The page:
Some people assert Tertullian was against the doctrine of the Perpetual Virginity of the Blessed Virgin Mary. That may or may not be the case. It isn’t clear to me from reading Tertullian’s so-called denials.

Tertullian was a heretic to be sure, so only very careful credence is given to him as a theologian but admittedly his writings are very useful considering him as a historian.

St. Jerome, when presented by Helvidius (Helvetius) with Tertullian’s alleged denials of the Perpetual Virginity of Mary (Helvidius was the first to interpret Tertullian’s writings this way), just disavowed Tertullian and did not respond directly to Tertullian but rather eventually after some coaxing, responded directly to Helvidius (again Helvidius invoked Tertullian). Let’s look at what St. Jerome said .

Now that I have cleared the rocks and shoals I must spread sail and make all speed to reach his epilogue. Feeling himself to be a smatterer, he (Helvidius) there produces Tertullian as a witness and quotes the words of Victorinus bishop of Petavium. Of Tertullian I say no more than that he did not belong to the Church. But as regards Victorinus, I assert what has already been proved from the Gospel – that he spoke of the brethren of the Lord not as being sons of Mary, but brethren in the sense I have explained, that is to say, brethren in point of kinship not by nature. We are, however, spending our strength on trifles, and, leaving the fountain of truth, are following the tiny streams of opinion.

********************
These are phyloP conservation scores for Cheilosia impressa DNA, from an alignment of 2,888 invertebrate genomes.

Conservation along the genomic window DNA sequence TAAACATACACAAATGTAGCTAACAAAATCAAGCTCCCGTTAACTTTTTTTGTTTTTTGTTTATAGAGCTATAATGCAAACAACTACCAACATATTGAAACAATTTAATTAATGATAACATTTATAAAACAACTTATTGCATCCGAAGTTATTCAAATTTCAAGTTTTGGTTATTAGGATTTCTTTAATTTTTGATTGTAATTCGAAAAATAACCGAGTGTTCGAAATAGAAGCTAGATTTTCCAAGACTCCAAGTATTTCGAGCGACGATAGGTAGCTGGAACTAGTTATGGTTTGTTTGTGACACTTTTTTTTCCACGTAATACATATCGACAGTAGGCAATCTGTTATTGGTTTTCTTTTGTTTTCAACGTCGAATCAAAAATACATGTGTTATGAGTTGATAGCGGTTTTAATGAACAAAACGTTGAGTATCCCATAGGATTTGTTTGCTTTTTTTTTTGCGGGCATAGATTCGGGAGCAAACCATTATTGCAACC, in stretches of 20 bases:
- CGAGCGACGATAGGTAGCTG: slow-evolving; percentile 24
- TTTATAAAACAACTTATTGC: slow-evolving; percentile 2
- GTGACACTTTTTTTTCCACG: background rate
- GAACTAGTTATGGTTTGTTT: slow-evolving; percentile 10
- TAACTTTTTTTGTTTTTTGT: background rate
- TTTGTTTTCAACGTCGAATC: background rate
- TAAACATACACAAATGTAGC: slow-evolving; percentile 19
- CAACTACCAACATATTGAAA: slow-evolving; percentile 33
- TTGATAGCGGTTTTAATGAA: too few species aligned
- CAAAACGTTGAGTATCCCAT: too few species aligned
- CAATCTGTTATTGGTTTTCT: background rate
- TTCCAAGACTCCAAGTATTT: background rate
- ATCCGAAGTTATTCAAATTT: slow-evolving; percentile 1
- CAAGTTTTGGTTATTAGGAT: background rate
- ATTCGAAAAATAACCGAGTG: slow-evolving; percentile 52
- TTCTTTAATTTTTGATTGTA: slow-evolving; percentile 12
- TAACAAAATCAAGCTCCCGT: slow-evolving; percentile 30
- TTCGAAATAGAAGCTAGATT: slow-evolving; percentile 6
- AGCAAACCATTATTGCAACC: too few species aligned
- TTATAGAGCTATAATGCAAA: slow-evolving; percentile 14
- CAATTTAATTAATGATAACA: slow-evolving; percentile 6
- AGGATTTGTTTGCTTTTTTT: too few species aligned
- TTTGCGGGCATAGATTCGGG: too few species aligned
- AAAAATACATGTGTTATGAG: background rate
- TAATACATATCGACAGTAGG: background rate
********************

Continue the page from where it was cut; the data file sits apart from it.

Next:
continued . . .

If these were denials of Tertullian’s, his denials would be as a heretical theologian.

Tertullian became a follower of Montanus who may have been possessed, had bizarre visions and made bold statements. Montanus talked of special knowledge (gnosis) and possibly even a new and better Covenant. He may have ended up committing suicide, we do not know for sure. According to the Catholic Encyclopedia . . .

. . . Montanus declared: “The Lord hath sent **me **as the chooser, the revealer, the interpreter of this labor, this promise, and this covenant, being forced, willingly or unwillingly, to learn the **gnosis **of God.” . . . A better argument (for why Montanus was in trouble with the Church) was the declaration that the new prophecy was of a higher order than the old, and therefore unlike it. It came to be thought higher than the Apostles, and even beyond the teaching of Christ. . .

. . . The anonymous writer admits that he has only an uncertain report for the story that Montanus and Maximilla both hanged themselves, and that Themison was carried into the air by a devil, flung down, and so died. . . .

Tertullian later broke away even from the Montanists and formed a group of followers some historians refer to as “Tertullianists”. The Catholic Encyclopedia goes on to say,